We have suffered for this doctrine. The old collar-beam roof now required support in the form of an iron structure. Old floorboards were carefully removed; the parquet flooring, Saturday after Saturday, piece by piece, was taken up. Stuck to the underside, we found the delivery note of the imperial and royal railway line. The old tiled stoves were also reinstalled. We fiddled around a bit with them and they now give us heating and hot water. Stoking up the stoves with wood was, and still is, too much like hard work. So somewhat newer technology was needed in the mix.
Together with a conservator, we checked point by point where preservable wall paintings came to light and exposed them. The old beds, vanity units, cupboards, chairs and tables were taken to a furniture restorer. Every day we were faced with new decisions. Was it worthy of preservation? Could we bring this into a new context? Exciting thoughts.
• The outer façade should retain its former grace
Just how interesting this building is became apparent at the very start of the building works. The roof came first. It had been raining in for quite some time. The roof alone could have an entire story dedicated to it. It is beautiful and at the same time crazy in shape. In the evenings, we drew the shapes from the weathered remains of acroteria (ornaments) onto the wide plastic flooring. We found 60 cm-wide larch boards so that the acroteria could be cut from a single piece. We thought up visual tricks so that the roof would still retain its narrow appearance. We negotiated with carpenters and plumbers over every centimetre of wall structure for the roof dormers. Where do you see 10 cm dormer wall structures? All for the sake of the proportions.
For the windows we sought out the window fitters with the thinnest profile. The colours of the building, shutters and roof were discussed and agreed with the conservator – and so on. As I said, the roof has a story to tell all its own.
With hindsight, I can look back and smile about it all.
• Be bold and innovate
Where we had to remodel, we didn’t waste any time. We came into our own, thinking up daring designs with architect Andreas Vallazza. From the first drafts to the property we eventually created it was a very long journey, and everyone put their own stamp on the plans.
That’s another subject I should touch upon, a subject I have undervalued. Not just that everyone has their own character. It is wonderful to see how men and women live and experience architecture and design differently. During the building period which lasted almost two years, we had the privilege of working with wonderful artists, designers and creatives of both sexes.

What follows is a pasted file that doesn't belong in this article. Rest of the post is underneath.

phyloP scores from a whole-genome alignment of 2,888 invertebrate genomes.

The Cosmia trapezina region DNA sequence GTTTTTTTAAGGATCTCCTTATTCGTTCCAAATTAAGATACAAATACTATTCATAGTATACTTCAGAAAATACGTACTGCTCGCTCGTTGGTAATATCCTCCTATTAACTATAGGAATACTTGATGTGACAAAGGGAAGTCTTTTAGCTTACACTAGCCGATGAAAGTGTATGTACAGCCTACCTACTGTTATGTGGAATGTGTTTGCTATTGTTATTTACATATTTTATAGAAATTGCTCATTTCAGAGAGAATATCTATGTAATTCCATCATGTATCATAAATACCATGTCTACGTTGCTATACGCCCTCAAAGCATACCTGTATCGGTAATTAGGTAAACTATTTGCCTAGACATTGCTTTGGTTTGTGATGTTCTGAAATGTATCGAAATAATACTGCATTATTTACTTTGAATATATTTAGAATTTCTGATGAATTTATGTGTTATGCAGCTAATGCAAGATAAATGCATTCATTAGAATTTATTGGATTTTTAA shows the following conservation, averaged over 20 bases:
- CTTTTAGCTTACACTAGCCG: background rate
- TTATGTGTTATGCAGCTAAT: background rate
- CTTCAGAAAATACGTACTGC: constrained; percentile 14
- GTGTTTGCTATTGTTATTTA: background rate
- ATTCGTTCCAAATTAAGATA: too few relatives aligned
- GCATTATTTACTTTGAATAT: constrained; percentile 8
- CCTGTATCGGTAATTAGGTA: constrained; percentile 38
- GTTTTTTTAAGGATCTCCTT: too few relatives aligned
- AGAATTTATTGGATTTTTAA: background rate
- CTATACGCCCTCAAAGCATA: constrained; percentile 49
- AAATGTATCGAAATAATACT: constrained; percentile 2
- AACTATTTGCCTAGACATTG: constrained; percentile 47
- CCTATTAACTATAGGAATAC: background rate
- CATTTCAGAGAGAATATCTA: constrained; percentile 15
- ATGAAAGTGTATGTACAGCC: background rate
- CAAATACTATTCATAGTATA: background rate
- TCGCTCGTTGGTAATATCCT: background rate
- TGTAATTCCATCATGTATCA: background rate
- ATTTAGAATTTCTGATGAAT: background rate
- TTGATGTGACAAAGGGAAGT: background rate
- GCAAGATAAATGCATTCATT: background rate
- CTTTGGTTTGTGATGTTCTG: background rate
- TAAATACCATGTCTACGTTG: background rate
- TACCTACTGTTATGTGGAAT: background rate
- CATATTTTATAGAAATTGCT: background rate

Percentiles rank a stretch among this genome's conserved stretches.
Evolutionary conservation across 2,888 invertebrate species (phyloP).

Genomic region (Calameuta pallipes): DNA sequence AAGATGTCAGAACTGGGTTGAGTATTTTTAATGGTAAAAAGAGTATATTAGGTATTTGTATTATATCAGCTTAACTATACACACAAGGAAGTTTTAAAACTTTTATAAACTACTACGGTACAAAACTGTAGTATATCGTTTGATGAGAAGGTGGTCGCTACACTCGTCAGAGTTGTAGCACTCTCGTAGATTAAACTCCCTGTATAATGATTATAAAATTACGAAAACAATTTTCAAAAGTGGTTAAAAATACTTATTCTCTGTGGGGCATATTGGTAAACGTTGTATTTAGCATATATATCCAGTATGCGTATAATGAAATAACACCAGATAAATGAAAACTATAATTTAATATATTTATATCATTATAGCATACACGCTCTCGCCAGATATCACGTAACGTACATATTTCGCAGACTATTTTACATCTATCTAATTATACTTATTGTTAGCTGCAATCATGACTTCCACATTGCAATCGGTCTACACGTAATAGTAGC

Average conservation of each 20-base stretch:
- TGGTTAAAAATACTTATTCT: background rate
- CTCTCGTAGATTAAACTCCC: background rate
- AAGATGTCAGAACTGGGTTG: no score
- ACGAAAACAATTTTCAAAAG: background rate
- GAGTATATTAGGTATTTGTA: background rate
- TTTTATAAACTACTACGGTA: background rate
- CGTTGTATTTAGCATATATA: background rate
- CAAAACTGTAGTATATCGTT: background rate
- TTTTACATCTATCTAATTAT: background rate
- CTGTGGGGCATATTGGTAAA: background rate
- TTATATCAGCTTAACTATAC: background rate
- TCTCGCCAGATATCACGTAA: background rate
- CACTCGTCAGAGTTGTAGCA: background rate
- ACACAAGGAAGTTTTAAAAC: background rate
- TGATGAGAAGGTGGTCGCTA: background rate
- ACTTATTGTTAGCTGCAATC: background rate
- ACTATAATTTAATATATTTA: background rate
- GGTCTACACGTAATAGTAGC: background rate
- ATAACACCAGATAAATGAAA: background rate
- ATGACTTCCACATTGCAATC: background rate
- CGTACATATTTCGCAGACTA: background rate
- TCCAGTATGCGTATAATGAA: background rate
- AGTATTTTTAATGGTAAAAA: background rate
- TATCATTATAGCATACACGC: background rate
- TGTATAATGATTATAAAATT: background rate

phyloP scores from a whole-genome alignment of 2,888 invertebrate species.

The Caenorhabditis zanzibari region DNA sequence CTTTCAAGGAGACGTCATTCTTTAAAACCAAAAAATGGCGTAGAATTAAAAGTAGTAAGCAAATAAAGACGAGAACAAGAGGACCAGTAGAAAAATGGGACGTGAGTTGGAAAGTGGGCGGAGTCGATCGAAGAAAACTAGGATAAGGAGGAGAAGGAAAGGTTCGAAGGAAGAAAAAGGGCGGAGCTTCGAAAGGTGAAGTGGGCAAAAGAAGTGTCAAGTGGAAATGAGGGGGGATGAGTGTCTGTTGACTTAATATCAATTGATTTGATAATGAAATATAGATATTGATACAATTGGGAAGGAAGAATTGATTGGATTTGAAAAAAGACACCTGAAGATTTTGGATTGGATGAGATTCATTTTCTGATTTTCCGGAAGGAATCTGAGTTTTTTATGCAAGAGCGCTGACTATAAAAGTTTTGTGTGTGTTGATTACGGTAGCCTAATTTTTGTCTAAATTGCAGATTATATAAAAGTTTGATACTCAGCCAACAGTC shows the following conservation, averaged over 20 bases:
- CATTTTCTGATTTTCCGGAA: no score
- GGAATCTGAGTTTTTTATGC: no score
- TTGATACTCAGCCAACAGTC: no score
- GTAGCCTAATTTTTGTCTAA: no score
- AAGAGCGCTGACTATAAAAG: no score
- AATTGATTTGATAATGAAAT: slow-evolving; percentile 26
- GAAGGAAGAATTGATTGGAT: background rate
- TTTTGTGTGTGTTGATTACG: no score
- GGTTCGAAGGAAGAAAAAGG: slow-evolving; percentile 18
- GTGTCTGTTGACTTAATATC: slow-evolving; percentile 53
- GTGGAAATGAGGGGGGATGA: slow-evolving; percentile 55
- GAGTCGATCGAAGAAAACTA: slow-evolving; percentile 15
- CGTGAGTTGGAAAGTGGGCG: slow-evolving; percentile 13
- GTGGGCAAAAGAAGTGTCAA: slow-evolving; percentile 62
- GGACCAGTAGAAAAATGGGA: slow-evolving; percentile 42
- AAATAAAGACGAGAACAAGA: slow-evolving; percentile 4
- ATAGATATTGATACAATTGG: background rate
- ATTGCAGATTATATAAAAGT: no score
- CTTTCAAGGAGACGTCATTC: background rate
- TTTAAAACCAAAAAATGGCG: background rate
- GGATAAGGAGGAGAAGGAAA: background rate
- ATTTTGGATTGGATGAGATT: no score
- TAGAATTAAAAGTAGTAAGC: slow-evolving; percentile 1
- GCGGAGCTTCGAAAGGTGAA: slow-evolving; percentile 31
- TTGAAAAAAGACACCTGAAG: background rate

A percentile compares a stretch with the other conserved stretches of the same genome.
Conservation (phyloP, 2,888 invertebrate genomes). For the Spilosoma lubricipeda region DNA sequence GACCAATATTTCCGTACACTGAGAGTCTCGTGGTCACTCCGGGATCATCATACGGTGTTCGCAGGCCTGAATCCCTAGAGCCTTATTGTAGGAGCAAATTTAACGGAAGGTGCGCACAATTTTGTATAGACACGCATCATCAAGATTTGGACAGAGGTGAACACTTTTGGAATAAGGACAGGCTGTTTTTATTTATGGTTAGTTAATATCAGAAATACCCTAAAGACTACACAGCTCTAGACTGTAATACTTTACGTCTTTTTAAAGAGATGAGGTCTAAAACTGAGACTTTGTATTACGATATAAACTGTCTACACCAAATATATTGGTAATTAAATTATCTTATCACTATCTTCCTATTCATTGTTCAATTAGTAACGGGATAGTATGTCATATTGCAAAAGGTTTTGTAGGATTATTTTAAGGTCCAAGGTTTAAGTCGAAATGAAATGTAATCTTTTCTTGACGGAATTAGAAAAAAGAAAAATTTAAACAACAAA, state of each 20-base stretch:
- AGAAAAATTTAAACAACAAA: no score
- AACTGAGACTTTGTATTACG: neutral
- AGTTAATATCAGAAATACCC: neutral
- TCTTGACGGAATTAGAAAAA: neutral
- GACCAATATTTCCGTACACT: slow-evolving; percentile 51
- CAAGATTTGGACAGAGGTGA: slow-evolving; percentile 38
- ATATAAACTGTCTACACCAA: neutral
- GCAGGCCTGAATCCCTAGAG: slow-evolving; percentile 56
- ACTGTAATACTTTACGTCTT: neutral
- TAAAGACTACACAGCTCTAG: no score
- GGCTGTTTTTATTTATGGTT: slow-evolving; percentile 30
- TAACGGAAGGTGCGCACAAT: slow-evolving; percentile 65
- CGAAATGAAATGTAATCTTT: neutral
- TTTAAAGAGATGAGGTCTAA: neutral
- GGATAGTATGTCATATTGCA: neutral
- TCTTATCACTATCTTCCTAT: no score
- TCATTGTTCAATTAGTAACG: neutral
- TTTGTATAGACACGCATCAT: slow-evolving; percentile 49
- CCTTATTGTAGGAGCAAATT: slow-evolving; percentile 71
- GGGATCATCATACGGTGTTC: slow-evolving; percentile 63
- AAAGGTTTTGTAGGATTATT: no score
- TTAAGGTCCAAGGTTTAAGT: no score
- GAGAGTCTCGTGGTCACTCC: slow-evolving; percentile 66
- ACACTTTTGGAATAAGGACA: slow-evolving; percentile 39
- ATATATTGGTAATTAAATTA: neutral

Ideas, dreams, practical considerations and great respect for the project as a whole generated something completely new. Our own century too has given rise to some fabulous materials, colours and techniques. We’ve been in it for more than 16 years now, after all. Time in which to gain a foothold on the century.
• Old houses don’t necessarily have wafer-thin walls
Speaking of feet, people love hearing their own floorboards creaking, but the neighbours definitely don’t. There are other things too that should go unheard. That is why it was important that we treated the subject of acoustics with particular attention to detail. An old house doesn’t have to have wafer-thin walls. With a few tricks and some bold innovative measures once again, we managed to reduce footfall and airborne sound considerably. So now our skirting boards have parted company with the floor. The conversations and dance groups have also parted company with the next door room. In a very old house.
Oh yes. Nobody got injured. We are still a couple, and we are very happy in the house. We hope that we have brought the house gracefully into this century. A house which has been passed down from generation to generation over hundreds of years; and we are still doing new things. We are thinking about building a children’s play house and also how we can develop the design of the garden. Talking about it is a real delight. We think we are very fortunate.
An idea. Much discussion. A sheet of paper. The start of something.
Image credits: Helmuth Mayr und Arnold Ritter